Migrating to the cloud can be a costly process and new figures have revealed that the UK government is spending more than £1bn each year as it undergoes its own cloud transition.
According to industry experts, public sector bodies are set to spend as much as £1.3bn on cloud services before the fiscal year ends in April.
Government figures for the 2017/2018 year show that around £1.1bn was spent on cloud services including hosting, software and support which is more than double the £421m spent in 2014/2015.
- The future of cloud computing in 2019
- The true value of a cloud-native policy
- Enterprises look to optimise cloud spend as costs grow
The Home Office and the Department for Work and Pensions (DWP) have spent the most on cloud technology as they aim to migrate more of their systems such as the Universal Credit platform to the cloud.
US tech giants Google, Amazon and Microsoft have been spending heavily on improving and building out their own cloud services over the past few years.
AWS still controls the largest share of the cloud market though its dominance could be tested as other companies seek to expand their own offerings in the space.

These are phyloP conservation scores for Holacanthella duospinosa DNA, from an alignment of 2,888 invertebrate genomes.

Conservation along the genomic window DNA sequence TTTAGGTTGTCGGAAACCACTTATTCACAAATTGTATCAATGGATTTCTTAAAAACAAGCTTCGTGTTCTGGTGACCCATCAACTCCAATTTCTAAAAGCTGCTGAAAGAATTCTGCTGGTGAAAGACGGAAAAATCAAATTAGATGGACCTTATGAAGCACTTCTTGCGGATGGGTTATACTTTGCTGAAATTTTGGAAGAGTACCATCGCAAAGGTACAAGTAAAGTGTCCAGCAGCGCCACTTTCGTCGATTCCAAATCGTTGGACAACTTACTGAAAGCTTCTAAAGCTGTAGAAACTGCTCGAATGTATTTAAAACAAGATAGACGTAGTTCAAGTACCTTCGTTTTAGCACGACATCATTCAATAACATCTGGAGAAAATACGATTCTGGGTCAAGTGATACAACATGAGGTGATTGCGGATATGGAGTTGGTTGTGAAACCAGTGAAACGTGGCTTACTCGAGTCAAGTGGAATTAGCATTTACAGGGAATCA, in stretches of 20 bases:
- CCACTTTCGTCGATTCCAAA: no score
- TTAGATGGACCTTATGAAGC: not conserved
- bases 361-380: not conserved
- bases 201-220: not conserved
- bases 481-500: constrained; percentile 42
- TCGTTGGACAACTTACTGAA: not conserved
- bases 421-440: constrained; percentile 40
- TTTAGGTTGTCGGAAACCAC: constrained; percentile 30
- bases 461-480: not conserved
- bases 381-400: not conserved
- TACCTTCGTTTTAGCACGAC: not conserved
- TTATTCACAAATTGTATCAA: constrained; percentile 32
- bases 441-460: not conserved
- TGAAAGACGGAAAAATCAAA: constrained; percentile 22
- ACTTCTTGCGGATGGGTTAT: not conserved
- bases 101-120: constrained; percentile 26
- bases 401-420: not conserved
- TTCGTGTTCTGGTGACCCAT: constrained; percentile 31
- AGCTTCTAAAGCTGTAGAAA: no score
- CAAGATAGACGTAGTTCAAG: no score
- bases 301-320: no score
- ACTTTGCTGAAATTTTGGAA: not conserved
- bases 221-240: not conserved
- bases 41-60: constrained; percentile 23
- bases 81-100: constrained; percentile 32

A number of British businesses, such as the public sector cloud computing provider UKCloud, are also trying to establish a foothold in the growing cloud market.
The company recently confirmed that it had received a £25m investment from the Digital Alpha Advisors fund backed by Cisco. UK digital minister Margot James praised the investment saying it marked “another vote of confidence in our talented sector and will help us maintain our reputation as the leading destination in Europe for inward investment”.
Regional Director for UK&I at Citrix, Darren Fields offered further insight on the UK government's current cloud spending, saying:
“Transitioning to hybrid cloud will be crucial in helping government CIOs to accelerate their digital transformation, while delivering a host of other business benefits, with the cloud typically being more cost effective, scalable, secure, and flexible than legacy alternatives.
The UK government introduced its ‘Cloud First’ policy back in 2013, but progress to date has been a mixed bag, and many are still arguably in early stages of adoption. The need to contain costs and risks has created major complexity, and there is rarely a one-size fits all approach. Finding an impartial partner who works with several different suppliers is vital if departments are to truly achieve their cloud objectives.”
Via The Telegraph
- We've also highlighted the best cloud computing services